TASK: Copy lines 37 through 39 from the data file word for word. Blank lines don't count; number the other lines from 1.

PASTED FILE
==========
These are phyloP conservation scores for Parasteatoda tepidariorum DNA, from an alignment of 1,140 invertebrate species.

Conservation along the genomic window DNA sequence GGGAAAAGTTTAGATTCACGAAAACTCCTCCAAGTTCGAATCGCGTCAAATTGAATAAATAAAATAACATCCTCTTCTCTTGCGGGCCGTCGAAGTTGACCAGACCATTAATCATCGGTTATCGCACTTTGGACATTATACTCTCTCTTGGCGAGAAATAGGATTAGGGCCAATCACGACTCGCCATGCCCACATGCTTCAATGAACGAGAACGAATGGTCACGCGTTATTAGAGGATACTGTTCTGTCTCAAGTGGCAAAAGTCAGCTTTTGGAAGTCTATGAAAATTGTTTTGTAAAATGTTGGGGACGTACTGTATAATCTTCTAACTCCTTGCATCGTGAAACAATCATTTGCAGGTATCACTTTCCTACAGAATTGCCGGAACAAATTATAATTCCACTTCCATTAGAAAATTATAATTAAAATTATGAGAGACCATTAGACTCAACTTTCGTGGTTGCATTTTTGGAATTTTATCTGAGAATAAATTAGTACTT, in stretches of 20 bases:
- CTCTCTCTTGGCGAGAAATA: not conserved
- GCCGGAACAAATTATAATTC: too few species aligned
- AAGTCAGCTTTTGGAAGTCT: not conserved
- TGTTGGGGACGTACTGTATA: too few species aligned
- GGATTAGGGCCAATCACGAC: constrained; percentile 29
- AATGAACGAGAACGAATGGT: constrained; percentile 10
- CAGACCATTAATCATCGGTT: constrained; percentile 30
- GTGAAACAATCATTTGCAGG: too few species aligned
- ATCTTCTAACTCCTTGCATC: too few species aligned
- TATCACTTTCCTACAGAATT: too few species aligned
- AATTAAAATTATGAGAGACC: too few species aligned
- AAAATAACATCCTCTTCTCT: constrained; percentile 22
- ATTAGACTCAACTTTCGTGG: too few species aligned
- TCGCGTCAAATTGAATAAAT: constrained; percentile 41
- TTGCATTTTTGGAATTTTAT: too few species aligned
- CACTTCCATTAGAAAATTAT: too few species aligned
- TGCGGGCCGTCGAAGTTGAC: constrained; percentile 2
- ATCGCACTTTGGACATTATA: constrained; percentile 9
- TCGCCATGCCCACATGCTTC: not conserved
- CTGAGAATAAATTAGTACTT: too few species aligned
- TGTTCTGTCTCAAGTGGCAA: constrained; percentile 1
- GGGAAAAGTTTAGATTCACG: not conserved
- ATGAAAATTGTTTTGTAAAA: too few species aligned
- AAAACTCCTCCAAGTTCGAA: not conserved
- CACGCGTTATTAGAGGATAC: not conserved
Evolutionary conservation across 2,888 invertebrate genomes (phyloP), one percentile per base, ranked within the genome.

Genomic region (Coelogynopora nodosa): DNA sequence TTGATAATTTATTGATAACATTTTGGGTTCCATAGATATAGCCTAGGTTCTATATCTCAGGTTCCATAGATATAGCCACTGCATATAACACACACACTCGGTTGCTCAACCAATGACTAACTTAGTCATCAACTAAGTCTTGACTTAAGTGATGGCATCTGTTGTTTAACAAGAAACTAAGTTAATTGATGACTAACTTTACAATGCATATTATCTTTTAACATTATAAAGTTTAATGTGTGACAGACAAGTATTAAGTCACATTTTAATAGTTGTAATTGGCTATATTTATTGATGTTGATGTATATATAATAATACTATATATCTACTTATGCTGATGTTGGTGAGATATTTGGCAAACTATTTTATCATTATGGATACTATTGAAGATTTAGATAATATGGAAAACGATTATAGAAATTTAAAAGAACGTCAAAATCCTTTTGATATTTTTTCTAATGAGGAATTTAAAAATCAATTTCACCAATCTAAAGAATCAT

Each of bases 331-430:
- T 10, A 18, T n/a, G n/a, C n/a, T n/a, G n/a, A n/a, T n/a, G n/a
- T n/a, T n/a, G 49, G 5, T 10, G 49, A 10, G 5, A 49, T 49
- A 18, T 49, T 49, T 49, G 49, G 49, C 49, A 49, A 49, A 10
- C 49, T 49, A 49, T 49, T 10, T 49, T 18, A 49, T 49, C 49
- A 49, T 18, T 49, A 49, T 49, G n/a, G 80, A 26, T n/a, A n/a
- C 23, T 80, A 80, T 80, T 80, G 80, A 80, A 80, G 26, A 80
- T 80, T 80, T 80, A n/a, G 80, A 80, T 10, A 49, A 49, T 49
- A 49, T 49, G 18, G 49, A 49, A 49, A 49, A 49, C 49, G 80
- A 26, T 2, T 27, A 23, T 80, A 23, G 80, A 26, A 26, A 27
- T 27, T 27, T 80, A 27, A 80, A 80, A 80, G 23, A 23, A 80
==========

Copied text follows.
- T 80, T 80, T 80, A n/a, G 80, A 80, T 10, A 49, A 49, T 49
- A 49, T 49, G 18, G 49, A 49, A 49, A 49, A 49, C 49, G 80
- A 26, T 2, T 27, A 23, T 80, A 23, G 80, A 26, A 26, A 27